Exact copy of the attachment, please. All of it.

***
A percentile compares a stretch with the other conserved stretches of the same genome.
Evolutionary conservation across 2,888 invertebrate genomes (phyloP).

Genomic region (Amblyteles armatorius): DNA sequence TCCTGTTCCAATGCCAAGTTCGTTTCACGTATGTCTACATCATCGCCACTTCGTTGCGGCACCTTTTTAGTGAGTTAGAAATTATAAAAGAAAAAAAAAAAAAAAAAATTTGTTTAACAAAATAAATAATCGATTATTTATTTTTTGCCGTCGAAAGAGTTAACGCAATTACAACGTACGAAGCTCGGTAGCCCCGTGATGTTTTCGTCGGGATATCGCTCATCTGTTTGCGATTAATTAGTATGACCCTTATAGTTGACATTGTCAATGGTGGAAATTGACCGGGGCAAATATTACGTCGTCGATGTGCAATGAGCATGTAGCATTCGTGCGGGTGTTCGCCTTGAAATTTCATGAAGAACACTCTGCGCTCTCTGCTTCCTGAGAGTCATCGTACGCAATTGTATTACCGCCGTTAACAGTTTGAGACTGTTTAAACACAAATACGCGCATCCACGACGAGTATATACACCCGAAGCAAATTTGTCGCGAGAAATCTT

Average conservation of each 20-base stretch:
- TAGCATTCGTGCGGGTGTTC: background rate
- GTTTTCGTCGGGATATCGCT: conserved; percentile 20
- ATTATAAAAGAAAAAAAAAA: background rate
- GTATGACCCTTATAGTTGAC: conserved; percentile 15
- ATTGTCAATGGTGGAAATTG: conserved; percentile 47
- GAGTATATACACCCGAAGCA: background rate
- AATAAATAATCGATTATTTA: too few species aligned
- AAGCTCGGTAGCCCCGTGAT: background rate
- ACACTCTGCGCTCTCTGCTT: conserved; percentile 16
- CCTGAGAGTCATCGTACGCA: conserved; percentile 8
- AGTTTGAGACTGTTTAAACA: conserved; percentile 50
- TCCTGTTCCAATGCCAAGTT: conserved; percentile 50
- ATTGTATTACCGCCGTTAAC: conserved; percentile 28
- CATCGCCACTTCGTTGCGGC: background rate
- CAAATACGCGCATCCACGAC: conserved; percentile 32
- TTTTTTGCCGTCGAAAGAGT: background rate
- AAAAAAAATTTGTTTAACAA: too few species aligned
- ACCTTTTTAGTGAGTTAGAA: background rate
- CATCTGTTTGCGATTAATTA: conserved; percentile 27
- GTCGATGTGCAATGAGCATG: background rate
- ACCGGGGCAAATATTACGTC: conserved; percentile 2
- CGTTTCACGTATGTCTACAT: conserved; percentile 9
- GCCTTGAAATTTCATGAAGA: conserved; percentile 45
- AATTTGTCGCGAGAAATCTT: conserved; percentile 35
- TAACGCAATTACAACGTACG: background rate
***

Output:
A percentile compares a stretch with the other conserved stretches of the same genome.
Evolutionary conservation across 2,888 invertebrate genomes (phyloP).

Genomic region (Amblyteles armatorius): DNA sequence TCCTGTTCCAATGCCAAGTTCGTTTCACGTATGTCTACATCATCGCCACTTCGTTGCGGCACCTTTTTAGTGAGTTAGAAATTATAAAAGAAAAAAAAAAAAAAAAAATTTGTTTAACAAAATAAATAATCGATTATTTATTTTTTGCCGTCGAAAGAGTTAACGCAATTACAACGTACGAAGCTCGGTAGCCCCGTGATGTTTTCGTCGGGATATCGCTCATCTGTTTGCGATTAATTAGTATGACCCTTATAGTTGACATTGTCAATGGTGGAAATTGACCGGGGCAAATATTACGTCGTCGATGTGCAATGAGCATGTAGCATTCGTGCGGGTGTTCGCCTTGAAATTTCATGAAGAACACTCTGCGCTCTCTGCTTCCTGAGAGTCATCGTACGCAATTGTATTACCGCCGTTAACAGTTTGAGACTGTTTAAACACAAATACGCGCATCCACGACGAGTATATACACCCGAAGCAAATTTGTCGCGAGAAATCTT

Average conservation of each 20-base stretch:
- TAGCATTCGTGCGGGTGTTC: background rate
- GTTTTCGTCGGGATATCGCT: conserved; percentile 20
- ATTATAAAAGAAAAAAAAAA: background rate
- GTATGACCCTTATAGTTGAC: conserved; percentile 15
- ATTGTCAATGGTGGAAATTG: conserved; percentile 47
- GAGTATATACACCCGAAGCA: background rate
- AATAAATAATCGATTATTTA: too few species aligned
- AAGCTCGGTAGCCCCGTGAT: background rate
- ACACTCTGCGCTCTCTGCTT: conserved; percentile 16
- CCTGAGAGTCATCGTACGCA: conserved; percentile 8
- AGTTTGAGACTGTTTAAACA: conserved; percentile 50
- TCCTGTTCCAATGCCAAGTT: conserved; percentile 50
- ATTGTATTACCGCCGTTAAC: conserved; percentile 28
- CATCGCCACTTCGTTGCGGC: background rate
- CAAATACGCGCATCCACGAC: conserved; percentile 32
- TTTTTTGCCGTCGAAAGAGT: background rate
- AAAAAAAATTTGTTTAACAA: too few species aligned
- ACCTTTTTAGTGAGTTAGAA: background rate
- CATCTGTTTGCGATTAATTA: conserved; percentile 27
- GTCGATGTGCAATGAGCATG: background rate
- ACCGGGGCAAATATTACGTC: conserved; percentile 2
- CGTTTCACGTATGTCTACAT: conserved; percentile 9
- GCCTTGAAATTTCATGAAGA: conserved; percentile 45
- AATTTGTCGCGAGAAATCTT: conserved; percentile 35
- TAACGCAATTACAACGTACG: background rate